to their home elements: 
         wind, rain, sun . . .

                     For the next twenty centuries,
                                 let this lumber carry a happier form.

*     *     *

IN 2012 I COMPLETED FOUR YEARS OF SEARCHING for a smaller place to live, away from Metro Vancouver and its one million inhabitants. Campbell River, a city of 35,000 on the east coast of Vancouver Island, British Columbiathree hours plus a two-hour ferry ride to the northwestwas my first conscious choice of a home town. A deep inner sense of knowing told me one day this was the place for me; the experience almost drove me to my knees in gratitude. The first house I occupied was about two kilometres from downtown and, for fresh air and exercise, I would often walk the distance, mostly along Dogwood Street.
          At Dogwood and Westmere Road stands a 35-metre communications tower; it supports various disks and antennas that exchange microwave and radio signals with other parts of the world. I was the only one interested in it, and I told myself I would get a good shot when the light was right.
          A week later I had accomplished my goal . . .

Day and night, night and day,
            the signals fly and never stray.

          The following month I had a dream about Hölderlin in which his 18th-century tower home morphed into this tall steel structuresymbol of the 21st-century world. At the same time, visits to this blog began increasingdoubling and then more than tripling to spike at over 1,100 per month. . . . The poet of the gods, the German writer / minister / shaman / poet who despaired for his own times and claimed future generations would understand his message, has been vindicated. His messageof liberty, equality and fraternity through acknowledgment of mans inner essence, of creativity as the real task of religion, of Nature as divinitynow goes effortlessly out into the world.

          In early 2019, I dreamed once more of Hölderlin; in this dream, he was healthy (I am tempted to addat last). In March, I was accepted into the League of Canadian Poets as an associate member, based on my completed poetry and my commitment to literary matters, and during this year was published five times. 

          May the timeless connection I experience with Friedrich Hölderlin continue to nourish my path as a poet of the eternal spirit in nature and in man.

                                                                    *     *     *

FRIEDRICH HÖLDERLIN, POET FROM THE PAST, enters my life in unusual and meaningful ways. And through the living art of his poetry, as well as others’ responses to his unusual life, I discover the doorway I have long been seeking—a doorway to the animated, life-affirming world of creativity, writing and spiritual truth. Like him, I am a survivor of an unhappy religious-minded family; and, like him, I have been overcoming hopelessness and despair through getting to know the gods and goddesses of justice, compassion, wisdom and love.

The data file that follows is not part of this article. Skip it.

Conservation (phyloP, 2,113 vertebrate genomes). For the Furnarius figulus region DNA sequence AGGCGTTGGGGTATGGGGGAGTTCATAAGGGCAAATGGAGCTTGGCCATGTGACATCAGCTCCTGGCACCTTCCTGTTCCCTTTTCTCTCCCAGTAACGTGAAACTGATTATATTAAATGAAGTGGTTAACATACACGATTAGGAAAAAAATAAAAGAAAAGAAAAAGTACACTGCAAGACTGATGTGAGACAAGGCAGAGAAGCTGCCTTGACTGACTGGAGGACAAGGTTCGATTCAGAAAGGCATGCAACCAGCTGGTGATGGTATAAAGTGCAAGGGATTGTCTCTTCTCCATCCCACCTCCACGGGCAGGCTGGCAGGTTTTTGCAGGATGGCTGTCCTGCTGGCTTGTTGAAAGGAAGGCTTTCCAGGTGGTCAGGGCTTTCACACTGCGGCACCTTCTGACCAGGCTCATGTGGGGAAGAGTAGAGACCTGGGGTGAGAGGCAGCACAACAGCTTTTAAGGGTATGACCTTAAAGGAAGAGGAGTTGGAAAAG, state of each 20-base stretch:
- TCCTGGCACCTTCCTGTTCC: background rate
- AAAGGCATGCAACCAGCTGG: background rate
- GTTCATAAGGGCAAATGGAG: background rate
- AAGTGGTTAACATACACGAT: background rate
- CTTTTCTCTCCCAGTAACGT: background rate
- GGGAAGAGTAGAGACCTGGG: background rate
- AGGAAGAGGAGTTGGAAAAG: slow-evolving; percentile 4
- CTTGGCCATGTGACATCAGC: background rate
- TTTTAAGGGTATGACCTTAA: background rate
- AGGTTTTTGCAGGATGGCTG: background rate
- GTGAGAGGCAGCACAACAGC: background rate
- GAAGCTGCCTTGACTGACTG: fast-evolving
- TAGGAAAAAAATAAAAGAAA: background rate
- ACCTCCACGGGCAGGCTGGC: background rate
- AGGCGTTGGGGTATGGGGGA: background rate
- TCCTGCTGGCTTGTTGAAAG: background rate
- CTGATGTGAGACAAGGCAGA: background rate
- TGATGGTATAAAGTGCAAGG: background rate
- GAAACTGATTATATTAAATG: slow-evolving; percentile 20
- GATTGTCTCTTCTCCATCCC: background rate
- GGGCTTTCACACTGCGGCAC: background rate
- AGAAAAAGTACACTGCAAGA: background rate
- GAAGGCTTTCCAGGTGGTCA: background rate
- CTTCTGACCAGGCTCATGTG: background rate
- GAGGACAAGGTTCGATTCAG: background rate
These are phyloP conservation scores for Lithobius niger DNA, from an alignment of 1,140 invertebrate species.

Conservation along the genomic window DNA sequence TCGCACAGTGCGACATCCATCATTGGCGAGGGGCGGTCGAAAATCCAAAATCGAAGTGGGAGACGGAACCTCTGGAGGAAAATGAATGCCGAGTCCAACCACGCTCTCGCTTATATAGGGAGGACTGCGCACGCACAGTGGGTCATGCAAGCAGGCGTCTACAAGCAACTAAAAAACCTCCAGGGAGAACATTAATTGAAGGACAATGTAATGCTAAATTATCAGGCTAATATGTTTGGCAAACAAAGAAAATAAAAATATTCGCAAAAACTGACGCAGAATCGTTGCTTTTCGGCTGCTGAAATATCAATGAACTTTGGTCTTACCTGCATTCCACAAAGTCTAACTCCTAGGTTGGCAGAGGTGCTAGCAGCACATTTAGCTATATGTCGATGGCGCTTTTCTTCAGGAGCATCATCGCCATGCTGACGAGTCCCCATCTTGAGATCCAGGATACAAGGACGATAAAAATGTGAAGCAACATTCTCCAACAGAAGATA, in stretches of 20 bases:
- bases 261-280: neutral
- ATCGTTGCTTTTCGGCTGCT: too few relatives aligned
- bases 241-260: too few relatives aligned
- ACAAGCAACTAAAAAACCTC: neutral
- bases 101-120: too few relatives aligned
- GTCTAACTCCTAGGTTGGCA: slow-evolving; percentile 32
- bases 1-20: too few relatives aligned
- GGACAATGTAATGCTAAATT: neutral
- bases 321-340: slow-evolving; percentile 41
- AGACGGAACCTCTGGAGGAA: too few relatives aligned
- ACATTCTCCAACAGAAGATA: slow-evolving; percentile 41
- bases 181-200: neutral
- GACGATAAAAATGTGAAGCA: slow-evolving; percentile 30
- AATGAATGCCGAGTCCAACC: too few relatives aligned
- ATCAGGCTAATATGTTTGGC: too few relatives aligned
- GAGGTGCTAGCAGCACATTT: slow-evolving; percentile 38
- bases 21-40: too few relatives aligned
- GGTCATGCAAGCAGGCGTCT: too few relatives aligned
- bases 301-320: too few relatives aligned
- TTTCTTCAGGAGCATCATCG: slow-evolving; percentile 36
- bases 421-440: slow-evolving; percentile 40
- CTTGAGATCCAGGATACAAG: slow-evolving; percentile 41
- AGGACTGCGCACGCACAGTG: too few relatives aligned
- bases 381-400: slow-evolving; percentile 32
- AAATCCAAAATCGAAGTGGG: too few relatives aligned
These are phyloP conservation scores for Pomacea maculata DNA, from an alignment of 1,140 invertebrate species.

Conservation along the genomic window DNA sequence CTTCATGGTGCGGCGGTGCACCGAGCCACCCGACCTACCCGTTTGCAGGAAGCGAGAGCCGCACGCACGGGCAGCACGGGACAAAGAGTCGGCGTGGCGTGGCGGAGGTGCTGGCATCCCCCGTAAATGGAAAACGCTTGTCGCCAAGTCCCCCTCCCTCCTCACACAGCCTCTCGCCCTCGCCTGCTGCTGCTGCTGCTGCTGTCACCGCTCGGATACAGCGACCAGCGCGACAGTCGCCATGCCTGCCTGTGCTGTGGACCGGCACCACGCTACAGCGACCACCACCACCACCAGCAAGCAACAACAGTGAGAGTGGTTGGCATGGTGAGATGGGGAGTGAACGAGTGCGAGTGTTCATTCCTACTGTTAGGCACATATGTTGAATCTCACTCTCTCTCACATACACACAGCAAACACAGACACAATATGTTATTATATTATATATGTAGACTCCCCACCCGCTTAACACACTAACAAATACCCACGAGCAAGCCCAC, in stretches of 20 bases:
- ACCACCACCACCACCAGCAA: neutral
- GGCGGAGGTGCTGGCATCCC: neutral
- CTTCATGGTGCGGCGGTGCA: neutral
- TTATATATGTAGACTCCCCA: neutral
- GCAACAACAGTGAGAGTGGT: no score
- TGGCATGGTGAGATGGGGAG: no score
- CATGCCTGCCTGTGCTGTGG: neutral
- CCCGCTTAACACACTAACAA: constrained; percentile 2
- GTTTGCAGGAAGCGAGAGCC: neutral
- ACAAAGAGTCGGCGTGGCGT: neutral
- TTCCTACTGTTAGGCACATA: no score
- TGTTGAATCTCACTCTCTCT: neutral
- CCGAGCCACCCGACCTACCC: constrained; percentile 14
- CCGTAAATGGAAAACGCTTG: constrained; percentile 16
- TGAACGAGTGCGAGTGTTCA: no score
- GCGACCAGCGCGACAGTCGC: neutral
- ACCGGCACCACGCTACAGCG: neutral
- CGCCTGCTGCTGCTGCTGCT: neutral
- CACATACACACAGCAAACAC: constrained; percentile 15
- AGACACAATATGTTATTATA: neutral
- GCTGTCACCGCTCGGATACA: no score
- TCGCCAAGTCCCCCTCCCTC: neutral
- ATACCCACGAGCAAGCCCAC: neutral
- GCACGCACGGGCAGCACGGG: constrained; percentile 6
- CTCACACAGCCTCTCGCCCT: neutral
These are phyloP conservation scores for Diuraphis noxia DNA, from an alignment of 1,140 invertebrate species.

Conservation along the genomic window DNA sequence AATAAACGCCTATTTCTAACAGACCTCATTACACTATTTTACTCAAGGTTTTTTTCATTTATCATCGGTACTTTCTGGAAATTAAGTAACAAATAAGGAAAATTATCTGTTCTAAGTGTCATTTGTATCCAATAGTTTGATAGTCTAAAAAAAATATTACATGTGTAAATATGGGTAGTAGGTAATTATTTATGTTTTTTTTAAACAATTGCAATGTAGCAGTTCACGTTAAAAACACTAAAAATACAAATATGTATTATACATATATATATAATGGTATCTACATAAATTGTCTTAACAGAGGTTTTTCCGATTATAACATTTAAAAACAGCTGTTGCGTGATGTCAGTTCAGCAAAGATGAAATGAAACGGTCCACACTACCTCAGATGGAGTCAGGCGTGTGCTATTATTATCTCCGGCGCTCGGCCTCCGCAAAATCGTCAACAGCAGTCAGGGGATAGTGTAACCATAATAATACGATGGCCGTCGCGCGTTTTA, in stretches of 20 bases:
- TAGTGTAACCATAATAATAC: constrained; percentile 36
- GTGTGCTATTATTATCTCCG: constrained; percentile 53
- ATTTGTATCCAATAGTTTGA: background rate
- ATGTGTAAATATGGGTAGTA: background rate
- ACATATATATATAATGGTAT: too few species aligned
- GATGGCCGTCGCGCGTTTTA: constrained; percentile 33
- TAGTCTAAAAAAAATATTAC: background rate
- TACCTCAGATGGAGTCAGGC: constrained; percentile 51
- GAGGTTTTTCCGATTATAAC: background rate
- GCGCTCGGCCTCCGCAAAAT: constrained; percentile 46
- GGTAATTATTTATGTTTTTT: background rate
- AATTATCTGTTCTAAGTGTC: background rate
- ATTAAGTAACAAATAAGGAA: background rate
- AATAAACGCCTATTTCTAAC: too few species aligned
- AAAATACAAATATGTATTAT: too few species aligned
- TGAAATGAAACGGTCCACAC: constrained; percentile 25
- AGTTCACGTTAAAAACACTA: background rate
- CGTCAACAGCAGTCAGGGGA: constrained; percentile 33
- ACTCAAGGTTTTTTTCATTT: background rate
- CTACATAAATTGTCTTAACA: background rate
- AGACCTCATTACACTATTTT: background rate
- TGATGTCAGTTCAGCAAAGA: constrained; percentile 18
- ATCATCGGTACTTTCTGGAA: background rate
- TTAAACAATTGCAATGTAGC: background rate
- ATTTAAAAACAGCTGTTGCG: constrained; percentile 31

*     *     *


Whats In A Name?

FRIEDRICH HÖLDERLIN’S first father’s name, Heinrich (Henry), was the given name of my paternal grandfather, and, following Eastern Slavic naming customs, it became the middle name of my father (a carpenter) and of his four siblings (two of them female; one uncle is named Heinrich Heinrich). Hölderlin’s mother’s name was Johanna, the name of my maternal grandmother and two of my aunts. His step-brother was named Karl, my own birth name before I changed it to Neall. . . . 

          Karl was also one of Rainer Maria Rilke’s six given names, and an essay on this German-speaking poet, which includes an excerpt from his 1914 poem of praise “To Hölderlin” [“An Hölderlin”] and other poems by, and comments on, Hölderlin, is found at:

                                                                         *      *      *

IF YOU HAVE RECEIVED some benefit from reading this essay, please consider making a donation to the author in celebration of bringing people to the divine through writing. A secure PayPal Donation Button is located below, at the bottom of the Endnotes. Thank you. [For PCs, use Ctrl + End keys]

*      *      * 


1. A list of books by or on Hölderlin:
Not on the list, the 2015 volume We Are Like Fire: Waiblinger & Hesse on Hölderlin contains four pieces of writing, including Waiblinger’s essential “Friedrich Hölderlin’s Life, Poetry and Madness.”

2. Twenty of Hölderlin’s poems, translated by James Mitchell, are found here: These poems “are most representative of his visionary force at its greatest intensity . . . which deal[s] explicitly with man’s relationship to the gods.” [Mitchell]